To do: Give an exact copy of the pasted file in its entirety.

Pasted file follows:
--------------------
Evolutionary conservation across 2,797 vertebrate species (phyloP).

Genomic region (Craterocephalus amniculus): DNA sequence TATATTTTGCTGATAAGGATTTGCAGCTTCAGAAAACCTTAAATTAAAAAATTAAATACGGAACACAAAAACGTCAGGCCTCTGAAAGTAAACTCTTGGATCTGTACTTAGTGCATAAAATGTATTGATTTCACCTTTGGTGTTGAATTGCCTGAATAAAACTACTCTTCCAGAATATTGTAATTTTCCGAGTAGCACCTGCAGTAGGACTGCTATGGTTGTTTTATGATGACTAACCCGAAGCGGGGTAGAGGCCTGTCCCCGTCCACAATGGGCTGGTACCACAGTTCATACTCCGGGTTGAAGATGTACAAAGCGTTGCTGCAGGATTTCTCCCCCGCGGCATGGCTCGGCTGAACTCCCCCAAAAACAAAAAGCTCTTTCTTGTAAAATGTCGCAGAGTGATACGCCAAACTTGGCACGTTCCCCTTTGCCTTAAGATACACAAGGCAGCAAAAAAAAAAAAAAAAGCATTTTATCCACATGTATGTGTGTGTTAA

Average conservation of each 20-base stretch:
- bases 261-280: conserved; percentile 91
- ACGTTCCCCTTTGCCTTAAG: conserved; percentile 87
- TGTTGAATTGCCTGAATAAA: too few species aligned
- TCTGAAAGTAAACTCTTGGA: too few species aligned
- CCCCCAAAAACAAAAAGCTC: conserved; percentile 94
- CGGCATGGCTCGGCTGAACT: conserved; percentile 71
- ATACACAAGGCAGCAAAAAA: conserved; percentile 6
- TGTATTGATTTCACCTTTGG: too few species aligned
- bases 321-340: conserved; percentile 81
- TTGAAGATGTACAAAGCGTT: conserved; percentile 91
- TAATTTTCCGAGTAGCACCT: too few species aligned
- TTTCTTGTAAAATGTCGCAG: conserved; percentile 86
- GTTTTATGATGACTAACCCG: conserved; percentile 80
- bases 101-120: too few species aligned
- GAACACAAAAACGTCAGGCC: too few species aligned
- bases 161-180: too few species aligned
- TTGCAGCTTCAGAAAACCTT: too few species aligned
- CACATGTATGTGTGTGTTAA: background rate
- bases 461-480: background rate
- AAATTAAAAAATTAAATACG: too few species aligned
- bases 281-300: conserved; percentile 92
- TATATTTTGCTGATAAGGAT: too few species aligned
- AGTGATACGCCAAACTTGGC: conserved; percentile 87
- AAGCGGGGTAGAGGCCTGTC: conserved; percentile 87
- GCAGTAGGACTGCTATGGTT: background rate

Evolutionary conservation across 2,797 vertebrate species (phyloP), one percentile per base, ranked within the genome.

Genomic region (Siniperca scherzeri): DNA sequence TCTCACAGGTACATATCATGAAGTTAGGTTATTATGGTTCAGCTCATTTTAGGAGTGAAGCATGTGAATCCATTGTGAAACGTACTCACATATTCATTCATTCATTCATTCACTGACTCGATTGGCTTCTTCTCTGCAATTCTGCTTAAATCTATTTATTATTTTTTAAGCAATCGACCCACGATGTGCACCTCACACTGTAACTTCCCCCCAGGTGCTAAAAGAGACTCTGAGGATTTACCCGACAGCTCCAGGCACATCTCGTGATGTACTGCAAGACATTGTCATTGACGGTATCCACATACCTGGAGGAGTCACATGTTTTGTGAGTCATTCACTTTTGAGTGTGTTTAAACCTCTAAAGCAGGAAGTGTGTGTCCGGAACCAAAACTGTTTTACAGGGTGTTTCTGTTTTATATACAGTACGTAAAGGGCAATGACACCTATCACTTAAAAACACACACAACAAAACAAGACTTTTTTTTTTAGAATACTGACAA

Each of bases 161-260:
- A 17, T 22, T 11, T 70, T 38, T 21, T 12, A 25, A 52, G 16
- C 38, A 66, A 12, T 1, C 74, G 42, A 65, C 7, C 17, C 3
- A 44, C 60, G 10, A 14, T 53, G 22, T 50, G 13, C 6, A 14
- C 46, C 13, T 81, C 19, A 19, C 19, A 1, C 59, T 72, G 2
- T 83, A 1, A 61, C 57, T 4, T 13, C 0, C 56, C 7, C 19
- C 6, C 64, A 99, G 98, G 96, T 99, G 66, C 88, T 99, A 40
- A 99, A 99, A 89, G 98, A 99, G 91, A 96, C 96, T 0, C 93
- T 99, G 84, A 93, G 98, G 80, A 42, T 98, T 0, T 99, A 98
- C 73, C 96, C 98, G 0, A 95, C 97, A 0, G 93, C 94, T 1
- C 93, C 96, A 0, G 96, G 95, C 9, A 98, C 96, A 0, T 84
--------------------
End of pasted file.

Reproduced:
Evolutionary conservation across 2,797 vertebrate species (phyloP).

Genomic region (Craterocephalus amniculus): DNA sequence TATATTTTGCTGATAAGGATTTGCAGCTTCAGAAAACCTTAAATTAAAAAATTAAATACGGAACACAAAAACGTCAGGCCTCTGAAAGTAAACTCTTGGATCTGTACTTAGTGCATAAAATGTATTGATTTCACCTTTGGTGTTGAATTGCCTGAATAAAACTACTCTTCCAGAATATTGTAATTTTCCGAGTAGCACCTGCAGTAGGACTGCTATGGTTGTTTTATGATGACTAACCCGAAGCGGGGTAGAGGCCTGTCCCCGTCCACAATGGGCTGGTACCACAGTTCATACTCCGGGTTGAAGATGTACAAAGCGTTGCTGCAGGATTTCTCCCCCGCGGCATGGCTCGGCTGAACTCCCCCAAAAACAAAAAGCTCTTTCTTGTAAAATGTCGCAGAGTGATACGCCAAACTTGGCACGTTCCCCTTTGCCTTAAGATACACAAGGCAGCAAAAAAAAAAAAAAAAGCATTTTATCCACATGTATGTGTGTGTTAA

Average conservation of each 20-base stretch:
- bases 261-280: conserved; percentile 91
- ACGTTCCCCTTTGCCTTAAG: conserved; percentile 87
- TGTTGAATTGCCTGAATAAA: too few species aligned
- TCTGAAAGTAAACTCTTGGA: too few species aligned
- CCCCCAAAAACAAAAAGCTC: conserved; percentile 94
- CGGCATGGCTCGGCTGAACT: conserved; percentile 71
- ATACACAAGGCAGCAAAAAA: conserved; percentile 6
- TGTATTGATTTCACCTTTGG: too few species aligned
- bases 321-340: conserved; percentile 81
- TTGAAGATGTACAAAGCGTT: conserved; percentile 91
- TAATTTTCCGAGTAGCACCT: too few species aligned
- TTTCTTGTAAAATGTCGCAG: conserved; percentile 86
- GTTTTATGATGACTAACCCG: conserved; percentile 80
- bases 101-120: too few species aligned
- GAACACAAAAACGTCAGGCC: too few species aligned
- bases 161-180: too few species aligned
- TTGCAGCTTCAGAAAACCTT: too few species aligned
- CACATGTATGTGTGTGTTAA: background rate
- bases 461-480: background rate
- AAATTAAAAAATTAAATACG: too few species aligned
- bases 281-300: conserved; percentile 92
- TATATTTTGCTGATAAGGAT: too few species aligned
- AGTGATACGCCAAACTTGGC: conserved; percentile 87
- AAGCGGGGTAGAGGCCTGTC: conserved; percentile 87
- GCAGTAGGACTGCTATGGTT: background rate

Evolutionary conservation across 2,797 vertebrate species (phyloP), one percentile per base, ranked within the genome.

Genomic region (Siniperca scherzeri): DNA sequence TCTCACAGGTACATATCATGAAGTTAGGTTATTATGGTTCAGCTCATTTTAGGAGTGAAGCATGTGAATCCATTGTGAAACGTACTCACATATTCATTCATTCATTCATTCACTGACTCGATTGGCTTCTTCTCTGCAATTCTGCTTAAATCTATTTATTATTTTTTAAGCAATCGACCCACGATGTGCACCTCACACTGTAACTTCCCCCCAGGTGCTAAAAGAGACTCTGAGGATTTACCCGACAGCTCCAGGCACATCTCGTGATGTACTGCAAGACATTGTCATTGACGGTATCCACATACCTGGAGGAGTCACATGTTTTGTGAGTCATTCACTTTTGAGTGTGTTTAAACCTCTAAAGCAGGAAGTGTGTGTCCGGAACCAAAACTGTTTTACAGGGTGTTTCTGTTTTATATACAGTACGTAAAGGGCAATGACACCTATCACTTAAAAACACACACAACAAAACAAGACTTTTTTTTTTAGAATACTGACAA

Each of bases 161-260:
- A 17, T 22, T 11, T 70, T 38, T 21, T 12, A 25, A 52, G 16
- C 38, A 66, A 12, T 1, C 74, G 42, A 65, C 7, C 17, C 3
- A 44, C 60, G 10, A 14, T 53, G 22, T 50, G 13, C 6, A 14
- C 46, C 13, T 81, C 19, A 19, C 19, A 1, C 59, T 72, G 2
- T 83, A 1, A 61, C 57, T 4, T 13, C 0, C 56, C 7, C 19
- C 6, C 64, A 99, G 98, G 96, T 99, G 66, C 88, T 99, A 40
- A 99, A 99, A 89, G 98, A 99, G 91, A 96, C 96, T 0, C 93
- T 99, G 84, A 93, G 98, G 80, A 42, T 98, T 0, T 99, A 98
- C 73, C 96, C 98, G 0, A 95, C 97, A 0, G 93, C 94, T 1
- C 93, C 96, A 0, G 96, G 95, C 9, A 98, C 96, A 0, T 84